The tide of funding for life-extension research has turned. With the announcement of the Breakthrough Prize in Life Sciences – sponsored by such renowned entrepreneurs as Yuri Milner, Sergei Brin, and Mark Zuckerberg, as well as Zuckerberg’s wife Priscilla Chan and Anne Wojcicki of 23andMe – there is now a world-class mechanism for rewarding outstanding scientists whose work contributes to understanding and curing debilitating diseases and extending human life. (You can find out more about this prize from The Guardian and Fast Company.) The first eleven laureates of the prize have already been selected, and every subsequent year eleven more will receive $3 million each.
The incentives behind the Breakthrough Prize are exactly right. In short, they move our society ever closer to a meritocracy. By receiving a sizable fortune, each scientist – still at the top of his or her career – would no longer need to worry about finances. He or she would at last have a justly deserved reward for ingenious work that advances the struggle of human civilization against disease, decay, and death. To produce ground-breaking research in biology, medicine, and biotechnology requires a kind of passion that does not get extinguished just because one’s day-to-day material needs have been satisfied. By getting the material worries out of the way, that passion is allowed full and free rein. Innovation becomes the dominant motive force of further projects, and further research and breakthroughs can proceed without fear of running out of funding.
The people funding the prize are themselves excellent exemplars of meritocracy. They became wealthy by their own efforts – not through inheritance, political pull, or expropriation of others, but through providing services that millions of people voluntarily sought out and recognized as enhancing their lives. It is not surprising that these entrepreneurs of merit would seek to reward the merit in others – particularly merit that, through its further exercise, can eventually save the lives of us all, from the wealthiest to the poorest. The ideal of a societal meritocracy is one in which personal wealth is directly proportional to earned achievement. Meritocracy does not require central planning, because people of merit will naturally seek to exchange values and reward one another on a free market – provided that central planners do not distort the incentives toward doing so. The distribution of wealth will, over time, approach a purely meritocratic one solely as a result of such enlightened and free interactions. Of course, we are far from having a pure meritocracy today, for the incentives are significantly distorted by special political favors, barriers to entry, and the cultural corruption they engender. However, given the slightest opening, the meritocratic ideal will gradually penetrate into an ever-expanding array of endeavors. By the accident of history, computer and internet technologies have been some of the least centrally controlled in the 20th and early 21st centuries. The result was the emergence of a group of merit-based entrepreneurs who could use their wealth to fund productive benefactors of humankind in other fields.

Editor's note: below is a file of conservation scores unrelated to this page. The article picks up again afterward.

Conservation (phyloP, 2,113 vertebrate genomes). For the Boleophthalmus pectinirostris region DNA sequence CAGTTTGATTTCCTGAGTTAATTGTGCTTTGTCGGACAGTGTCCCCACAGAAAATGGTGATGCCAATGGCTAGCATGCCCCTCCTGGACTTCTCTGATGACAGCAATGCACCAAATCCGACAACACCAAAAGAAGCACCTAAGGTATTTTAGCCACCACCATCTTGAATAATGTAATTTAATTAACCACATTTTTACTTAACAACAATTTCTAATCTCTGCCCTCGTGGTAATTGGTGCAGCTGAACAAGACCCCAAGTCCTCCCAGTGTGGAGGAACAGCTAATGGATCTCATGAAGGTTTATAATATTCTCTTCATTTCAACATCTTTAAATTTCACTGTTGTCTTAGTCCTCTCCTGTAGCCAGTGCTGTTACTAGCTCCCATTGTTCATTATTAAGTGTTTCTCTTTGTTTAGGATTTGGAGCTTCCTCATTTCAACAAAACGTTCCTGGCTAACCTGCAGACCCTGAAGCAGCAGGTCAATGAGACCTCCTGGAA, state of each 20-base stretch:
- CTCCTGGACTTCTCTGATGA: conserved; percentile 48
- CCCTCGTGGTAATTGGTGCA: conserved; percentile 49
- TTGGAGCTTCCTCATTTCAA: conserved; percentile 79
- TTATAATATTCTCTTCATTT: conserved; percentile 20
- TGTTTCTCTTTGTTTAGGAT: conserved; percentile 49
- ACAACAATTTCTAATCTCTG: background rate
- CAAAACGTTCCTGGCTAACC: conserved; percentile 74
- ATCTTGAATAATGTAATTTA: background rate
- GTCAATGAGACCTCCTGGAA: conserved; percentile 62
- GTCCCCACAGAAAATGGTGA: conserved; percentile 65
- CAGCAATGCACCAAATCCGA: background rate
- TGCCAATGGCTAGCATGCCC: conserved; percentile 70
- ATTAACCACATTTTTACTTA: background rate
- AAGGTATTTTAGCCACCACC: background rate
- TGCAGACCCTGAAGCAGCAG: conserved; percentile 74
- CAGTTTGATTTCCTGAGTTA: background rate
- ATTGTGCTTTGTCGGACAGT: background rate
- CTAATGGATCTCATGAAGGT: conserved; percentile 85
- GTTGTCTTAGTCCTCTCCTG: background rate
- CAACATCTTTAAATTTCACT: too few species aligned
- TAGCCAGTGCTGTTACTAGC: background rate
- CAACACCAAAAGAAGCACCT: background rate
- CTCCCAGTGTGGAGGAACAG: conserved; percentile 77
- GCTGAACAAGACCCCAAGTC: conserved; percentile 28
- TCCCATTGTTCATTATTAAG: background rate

Another ubiquitously known member of the larger group of merit-based achievers is Bill Gates, who has recently expressed his personal desire not to die during a Reddit AMA. This makes perfect sense: a man who has everything that wealth in today’s world can provide, and who leads a happy and fulfilling life besides, must still confront the fundamental injustice of his personal demise – an injustice that the wealthiest among us have not been able to rectify, yet. While Bill Gates is not sponsoring the Breakthrough Prize (at least not at present), his philanthropic efforts are already going a long way toward alleviating many life-shortening diseases in the less-developed parts of the world. We can all hope that, over time, he and others like him will devote increasing shares of their wealth toward overcoming the more formidable barriers of biological senescence.
For now, the Breakthrough Prize in Life Sciences is an excellent start. It will raise the profile of life-extension research and inspire others to pursue ambitious projects in hopes of earning the prize. Unlike the Nobel Prize, which scientists earn many decades after their most prominent achievements, this prize will come much sooner to those whose transformational work strikes blows against some our least tractable adversaries. With the accelerating pace of technological progress, it only makes sense not to wait over a generation before recognizing their accomplishments. Not only the recipients, but also their benefactors – Milner, Brin, Zuckerberg, Chan, and Wojcicki – are to be saluted for giving a critical and ongoing boost to life-extension efforts on many fronts.